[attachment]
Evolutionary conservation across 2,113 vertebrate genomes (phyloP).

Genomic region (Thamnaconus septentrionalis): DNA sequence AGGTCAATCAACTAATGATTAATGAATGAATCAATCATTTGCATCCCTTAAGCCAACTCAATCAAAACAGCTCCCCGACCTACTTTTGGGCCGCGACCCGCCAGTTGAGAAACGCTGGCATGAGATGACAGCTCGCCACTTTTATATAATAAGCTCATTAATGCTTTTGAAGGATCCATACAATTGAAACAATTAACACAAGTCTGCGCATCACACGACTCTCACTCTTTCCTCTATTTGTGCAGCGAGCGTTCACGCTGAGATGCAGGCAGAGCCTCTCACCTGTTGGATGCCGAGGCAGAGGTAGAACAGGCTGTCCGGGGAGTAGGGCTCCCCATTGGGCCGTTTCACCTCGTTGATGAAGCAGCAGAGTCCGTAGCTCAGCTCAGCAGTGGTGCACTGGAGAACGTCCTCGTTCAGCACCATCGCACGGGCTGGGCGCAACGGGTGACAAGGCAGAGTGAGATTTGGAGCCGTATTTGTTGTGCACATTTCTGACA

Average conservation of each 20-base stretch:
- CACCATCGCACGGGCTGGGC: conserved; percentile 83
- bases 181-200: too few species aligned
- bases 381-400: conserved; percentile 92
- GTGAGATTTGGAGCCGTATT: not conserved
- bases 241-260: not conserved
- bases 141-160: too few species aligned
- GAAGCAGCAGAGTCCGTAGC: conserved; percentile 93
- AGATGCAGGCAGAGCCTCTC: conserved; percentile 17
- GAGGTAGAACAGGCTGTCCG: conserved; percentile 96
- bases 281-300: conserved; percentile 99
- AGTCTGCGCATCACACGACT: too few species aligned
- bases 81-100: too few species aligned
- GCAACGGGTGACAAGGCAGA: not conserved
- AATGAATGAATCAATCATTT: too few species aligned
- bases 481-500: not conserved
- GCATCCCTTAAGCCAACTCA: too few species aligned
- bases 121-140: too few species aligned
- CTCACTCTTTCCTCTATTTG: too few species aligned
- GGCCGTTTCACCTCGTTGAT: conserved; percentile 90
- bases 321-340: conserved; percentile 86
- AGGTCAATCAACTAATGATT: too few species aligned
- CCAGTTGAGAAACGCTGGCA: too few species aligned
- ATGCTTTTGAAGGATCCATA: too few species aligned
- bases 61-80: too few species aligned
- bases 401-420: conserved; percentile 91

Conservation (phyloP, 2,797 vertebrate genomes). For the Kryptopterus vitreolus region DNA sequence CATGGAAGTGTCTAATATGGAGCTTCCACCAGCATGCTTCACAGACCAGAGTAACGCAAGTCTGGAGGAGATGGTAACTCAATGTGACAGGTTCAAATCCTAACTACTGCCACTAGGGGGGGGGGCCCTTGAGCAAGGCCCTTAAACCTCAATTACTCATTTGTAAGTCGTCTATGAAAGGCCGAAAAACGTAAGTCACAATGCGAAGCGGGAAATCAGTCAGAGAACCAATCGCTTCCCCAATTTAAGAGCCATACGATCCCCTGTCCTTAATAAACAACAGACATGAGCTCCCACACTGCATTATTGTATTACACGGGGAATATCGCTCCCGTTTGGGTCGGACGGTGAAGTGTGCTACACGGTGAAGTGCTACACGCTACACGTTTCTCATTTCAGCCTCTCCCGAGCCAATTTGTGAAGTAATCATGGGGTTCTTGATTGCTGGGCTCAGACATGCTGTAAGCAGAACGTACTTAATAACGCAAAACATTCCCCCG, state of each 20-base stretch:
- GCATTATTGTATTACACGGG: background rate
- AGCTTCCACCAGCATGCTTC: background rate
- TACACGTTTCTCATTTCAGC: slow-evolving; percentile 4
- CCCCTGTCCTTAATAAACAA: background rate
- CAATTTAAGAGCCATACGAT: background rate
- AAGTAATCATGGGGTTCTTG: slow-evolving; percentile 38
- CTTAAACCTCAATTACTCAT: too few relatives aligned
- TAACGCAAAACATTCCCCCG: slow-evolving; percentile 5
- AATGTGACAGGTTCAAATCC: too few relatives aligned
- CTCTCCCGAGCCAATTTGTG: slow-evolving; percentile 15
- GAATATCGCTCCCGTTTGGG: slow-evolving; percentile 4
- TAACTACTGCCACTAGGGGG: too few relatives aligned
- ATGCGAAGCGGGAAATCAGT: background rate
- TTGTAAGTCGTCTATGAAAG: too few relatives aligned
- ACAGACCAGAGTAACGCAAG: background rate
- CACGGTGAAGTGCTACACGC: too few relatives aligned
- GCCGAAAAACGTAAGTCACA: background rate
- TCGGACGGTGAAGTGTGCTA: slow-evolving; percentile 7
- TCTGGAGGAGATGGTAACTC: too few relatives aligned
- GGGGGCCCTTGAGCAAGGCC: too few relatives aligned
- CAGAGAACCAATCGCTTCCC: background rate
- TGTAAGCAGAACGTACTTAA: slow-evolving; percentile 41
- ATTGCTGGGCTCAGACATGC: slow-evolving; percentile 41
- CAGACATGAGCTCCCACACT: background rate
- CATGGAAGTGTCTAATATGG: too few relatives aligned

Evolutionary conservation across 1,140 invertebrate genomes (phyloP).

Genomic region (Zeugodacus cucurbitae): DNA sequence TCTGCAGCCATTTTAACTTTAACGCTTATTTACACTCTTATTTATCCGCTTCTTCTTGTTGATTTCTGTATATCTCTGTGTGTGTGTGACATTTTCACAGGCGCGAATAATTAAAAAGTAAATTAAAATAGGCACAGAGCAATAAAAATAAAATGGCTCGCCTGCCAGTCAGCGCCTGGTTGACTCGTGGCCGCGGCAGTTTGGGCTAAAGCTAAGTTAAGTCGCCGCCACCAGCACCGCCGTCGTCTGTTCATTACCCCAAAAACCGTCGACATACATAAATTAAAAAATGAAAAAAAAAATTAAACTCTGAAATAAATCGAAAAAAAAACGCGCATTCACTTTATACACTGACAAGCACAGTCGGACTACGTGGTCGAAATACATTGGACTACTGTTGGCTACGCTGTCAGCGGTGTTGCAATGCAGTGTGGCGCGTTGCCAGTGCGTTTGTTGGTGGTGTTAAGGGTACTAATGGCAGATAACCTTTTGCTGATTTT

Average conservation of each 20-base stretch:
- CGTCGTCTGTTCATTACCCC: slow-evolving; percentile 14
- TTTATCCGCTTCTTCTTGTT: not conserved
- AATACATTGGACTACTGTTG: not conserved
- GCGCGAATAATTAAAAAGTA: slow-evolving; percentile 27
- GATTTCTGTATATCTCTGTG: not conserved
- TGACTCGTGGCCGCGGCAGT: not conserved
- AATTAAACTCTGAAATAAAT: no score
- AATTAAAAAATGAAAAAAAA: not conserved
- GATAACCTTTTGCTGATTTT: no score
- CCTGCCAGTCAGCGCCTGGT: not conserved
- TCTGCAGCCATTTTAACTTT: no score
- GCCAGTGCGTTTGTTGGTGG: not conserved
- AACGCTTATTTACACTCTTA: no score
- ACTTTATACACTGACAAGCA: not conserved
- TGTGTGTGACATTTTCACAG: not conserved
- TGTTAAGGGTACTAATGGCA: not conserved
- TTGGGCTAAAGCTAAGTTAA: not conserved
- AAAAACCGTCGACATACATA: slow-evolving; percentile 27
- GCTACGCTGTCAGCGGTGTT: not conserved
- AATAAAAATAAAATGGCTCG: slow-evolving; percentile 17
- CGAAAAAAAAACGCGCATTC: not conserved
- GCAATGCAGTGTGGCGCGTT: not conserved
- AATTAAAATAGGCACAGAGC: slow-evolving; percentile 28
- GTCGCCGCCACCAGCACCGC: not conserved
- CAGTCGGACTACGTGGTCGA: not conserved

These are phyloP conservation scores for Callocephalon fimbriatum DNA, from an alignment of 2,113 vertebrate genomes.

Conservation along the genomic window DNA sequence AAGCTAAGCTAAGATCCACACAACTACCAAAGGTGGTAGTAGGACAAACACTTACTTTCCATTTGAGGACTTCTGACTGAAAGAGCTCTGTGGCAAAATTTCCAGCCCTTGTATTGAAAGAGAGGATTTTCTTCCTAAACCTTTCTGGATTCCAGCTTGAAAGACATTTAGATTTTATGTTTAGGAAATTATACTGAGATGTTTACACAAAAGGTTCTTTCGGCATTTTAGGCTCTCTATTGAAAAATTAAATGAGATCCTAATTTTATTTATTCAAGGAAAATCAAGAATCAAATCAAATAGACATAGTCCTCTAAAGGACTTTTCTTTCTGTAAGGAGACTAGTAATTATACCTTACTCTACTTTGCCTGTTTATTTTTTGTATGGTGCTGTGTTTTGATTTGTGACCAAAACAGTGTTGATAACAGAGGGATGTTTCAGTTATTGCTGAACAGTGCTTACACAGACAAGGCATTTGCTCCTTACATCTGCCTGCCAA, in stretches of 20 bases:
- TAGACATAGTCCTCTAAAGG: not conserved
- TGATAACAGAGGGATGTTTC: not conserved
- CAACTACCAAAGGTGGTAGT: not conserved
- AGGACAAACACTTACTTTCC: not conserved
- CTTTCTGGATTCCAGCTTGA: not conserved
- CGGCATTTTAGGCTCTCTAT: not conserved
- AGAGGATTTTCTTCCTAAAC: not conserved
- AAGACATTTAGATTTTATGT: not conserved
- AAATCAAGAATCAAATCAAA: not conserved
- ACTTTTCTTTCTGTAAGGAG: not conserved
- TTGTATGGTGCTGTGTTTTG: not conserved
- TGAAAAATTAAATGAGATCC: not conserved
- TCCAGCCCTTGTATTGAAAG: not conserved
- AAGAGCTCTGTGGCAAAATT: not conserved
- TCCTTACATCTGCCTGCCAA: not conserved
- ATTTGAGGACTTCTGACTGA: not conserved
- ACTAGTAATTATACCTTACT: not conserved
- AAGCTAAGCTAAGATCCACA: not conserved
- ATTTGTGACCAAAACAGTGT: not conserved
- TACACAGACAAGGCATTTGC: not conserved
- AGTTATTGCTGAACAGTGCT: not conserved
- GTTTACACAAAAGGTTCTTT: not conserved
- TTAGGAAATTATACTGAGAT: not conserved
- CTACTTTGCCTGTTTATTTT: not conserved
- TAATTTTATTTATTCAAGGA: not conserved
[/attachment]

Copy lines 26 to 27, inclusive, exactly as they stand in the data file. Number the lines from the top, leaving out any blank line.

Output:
- ATGCTTTTGAAGGATCCATA: too few species aligned
- bases 61-80: too few species aligned